According to an article in today's CJ that tries to convince us Loueyvillagers that the restaurant scene ain't as dire as we all know it is, the former home of Jenicca's is about to become the home of a new fine dining restaurant, brought to you by the Wiltshire Pantry catering service folks (who also own the former Jenicca's building). According to the article, owner "Hershberg plans to do the bulk of food preparation at her catering headquarters in the Highlands. 'I'm not even going to need a separate prep staff,' she said. Wiltshire on Market will only be open for dinner on Thursday, Friday and Saturday, and Hershberg is embracing the 'small plate' concept.
In the article Tamara Ikenberg cites the losses of Park Place, Brownings, and Primo but fails to mention the loss of Market on Market or Jenicca's or Mellilo's-- not to mention the quasi-closing (Are we dead yet?? It's so hard to tell.) of sometimes food-serving bar/pool hall Ice Breakers. Six (or seven) restaurants within just a few blocks of each other, all very much a part of that East Market corridor we were all so proud of just a year or so ago.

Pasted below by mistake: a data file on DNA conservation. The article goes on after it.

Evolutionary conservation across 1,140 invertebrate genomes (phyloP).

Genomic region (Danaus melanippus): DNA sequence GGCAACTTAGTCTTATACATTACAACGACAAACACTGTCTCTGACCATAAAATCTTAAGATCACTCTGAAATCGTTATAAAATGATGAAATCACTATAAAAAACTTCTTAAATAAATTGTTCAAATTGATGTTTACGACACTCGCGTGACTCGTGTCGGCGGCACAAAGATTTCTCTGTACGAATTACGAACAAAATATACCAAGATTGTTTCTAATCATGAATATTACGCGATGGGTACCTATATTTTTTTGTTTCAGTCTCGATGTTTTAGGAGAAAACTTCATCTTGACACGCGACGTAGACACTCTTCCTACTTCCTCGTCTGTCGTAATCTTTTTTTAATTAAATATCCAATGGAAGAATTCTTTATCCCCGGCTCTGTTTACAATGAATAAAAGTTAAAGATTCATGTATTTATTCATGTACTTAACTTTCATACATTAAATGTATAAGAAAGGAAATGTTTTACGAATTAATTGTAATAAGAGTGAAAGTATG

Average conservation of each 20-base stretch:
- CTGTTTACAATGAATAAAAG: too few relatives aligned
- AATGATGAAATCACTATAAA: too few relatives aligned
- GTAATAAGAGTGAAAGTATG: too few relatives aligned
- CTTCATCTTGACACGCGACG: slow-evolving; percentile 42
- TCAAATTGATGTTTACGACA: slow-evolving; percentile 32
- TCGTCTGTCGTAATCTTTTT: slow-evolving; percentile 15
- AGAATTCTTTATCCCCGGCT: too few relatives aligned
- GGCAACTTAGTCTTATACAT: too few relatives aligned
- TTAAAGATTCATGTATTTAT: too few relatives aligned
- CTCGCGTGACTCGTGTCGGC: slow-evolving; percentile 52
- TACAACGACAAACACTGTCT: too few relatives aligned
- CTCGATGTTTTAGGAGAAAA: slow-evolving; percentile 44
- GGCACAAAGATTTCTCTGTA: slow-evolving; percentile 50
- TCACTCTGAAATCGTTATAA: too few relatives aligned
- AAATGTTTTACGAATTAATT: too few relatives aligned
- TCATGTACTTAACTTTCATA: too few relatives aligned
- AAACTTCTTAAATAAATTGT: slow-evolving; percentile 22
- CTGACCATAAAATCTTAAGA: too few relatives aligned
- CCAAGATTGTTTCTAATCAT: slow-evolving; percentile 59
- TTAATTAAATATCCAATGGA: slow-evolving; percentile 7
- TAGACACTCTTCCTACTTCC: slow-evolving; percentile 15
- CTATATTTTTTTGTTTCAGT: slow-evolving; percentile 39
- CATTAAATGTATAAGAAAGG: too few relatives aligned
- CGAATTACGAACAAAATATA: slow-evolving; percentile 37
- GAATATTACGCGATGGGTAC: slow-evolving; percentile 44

Wiltshire on Market and the upcoming Green Building eatery 732 Social will attempt to plug in some of those holes in the corridor, but let's be realistic, what was once a food destination in the city is no longer. These rapid-fire restaurant deaths make the article's title ('Sky not falling' on dining scene-- a quote from some natty U of L economics prof) ring pretty derned false, if you ask me. Things may be good in the Highlands (or "not as bad as we sometimes think they are"), but in this much-hyped area, just a stone's throw from the future home of our arena, we've got some ghost town shit going down.
(If there is good news to be had in this corridor, FYI, it's in retail not in food... Scout's new home store is beautiful and right next to the brand new flower shop boutique... Red Tree seems to be doing well... Joseph Ley's... always-our-favorite-Design-Star-baddie Tracee Dore's store. No retail stores have closed in the past year or so, to the best of my knowledge.)
I don't know about this (small) influx of more fine dining in that neck of the woods. The only two restaurants open for dinner in the area are Mayan Cafe and Artemesia, both priced out of my budget except for special occasions. Both 732 Social and Wiltshires claim to have embraced the "small plate" trend, a style of dining that strikes me as being very trendy and perhaps short-lived.
We'll see what happens. I wish them luck. And while it's nice to hear good economic news at times, it would be better if that news felt honest.